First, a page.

This lamellaphone is made in an old style sometimes seen in instruments from Burkina Faso and nearby, employing a ready-made tin body topped with a board too thick and rigid to be called a soundboard. The tin itself (in this case an old cookie tin), aided by the resonance of the enclosed air, does a good-enough job of projecting the sound. In a sense there’s nothing very special about the particular instrument shown here — it’s just a not-great Yankee replication of a beautiful African design. But I’ve included it here because it has one very sweet quality I’d like you to hear in the sound clip: the back of the tin is thin and flimsy enough that you can modulate its resonant qualities by pressing with a finger as you play, producing a lovely and expressive waffling of the tone. The tines, by the way, are shaped and hardened by hand-forging (that is, cold-hammering) from soft steel wire.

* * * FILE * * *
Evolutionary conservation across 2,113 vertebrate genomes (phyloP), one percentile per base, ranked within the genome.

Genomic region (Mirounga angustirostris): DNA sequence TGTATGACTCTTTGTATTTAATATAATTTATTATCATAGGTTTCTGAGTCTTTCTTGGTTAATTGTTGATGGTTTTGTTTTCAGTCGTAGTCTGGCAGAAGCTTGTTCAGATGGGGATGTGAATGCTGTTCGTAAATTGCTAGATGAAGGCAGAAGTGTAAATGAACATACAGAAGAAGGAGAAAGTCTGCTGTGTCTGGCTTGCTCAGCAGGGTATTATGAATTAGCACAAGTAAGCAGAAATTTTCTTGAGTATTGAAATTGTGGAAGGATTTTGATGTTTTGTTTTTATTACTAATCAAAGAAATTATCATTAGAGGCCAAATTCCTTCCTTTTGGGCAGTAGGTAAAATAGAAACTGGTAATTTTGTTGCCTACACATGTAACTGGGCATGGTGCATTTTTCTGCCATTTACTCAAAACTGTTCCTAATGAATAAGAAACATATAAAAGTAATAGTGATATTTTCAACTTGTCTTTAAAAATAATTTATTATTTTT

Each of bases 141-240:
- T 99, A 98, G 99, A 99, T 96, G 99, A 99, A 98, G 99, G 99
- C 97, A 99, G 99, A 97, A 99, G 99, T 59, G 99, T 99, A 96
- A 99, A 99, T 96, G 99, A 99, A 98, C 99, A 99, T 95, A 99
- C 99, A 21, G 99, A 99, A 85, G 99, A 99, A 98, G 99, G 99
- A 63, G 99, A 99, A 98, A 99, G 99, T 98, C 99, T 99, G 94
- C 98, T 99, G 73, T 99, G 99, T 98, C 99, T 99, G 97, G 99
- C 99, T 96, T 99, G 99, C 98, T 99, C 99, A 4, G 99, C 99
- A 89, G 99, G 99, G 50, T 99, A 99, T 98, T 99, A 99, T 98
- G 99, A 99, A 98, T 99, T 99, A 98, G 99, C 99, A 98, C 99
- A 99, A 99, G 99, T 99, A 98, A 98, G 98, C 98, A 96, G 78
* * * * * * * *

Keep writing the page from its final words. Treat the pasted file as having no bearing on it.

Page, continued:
In the audio clip, Tin with Tines is accompanied by of blown bottles.

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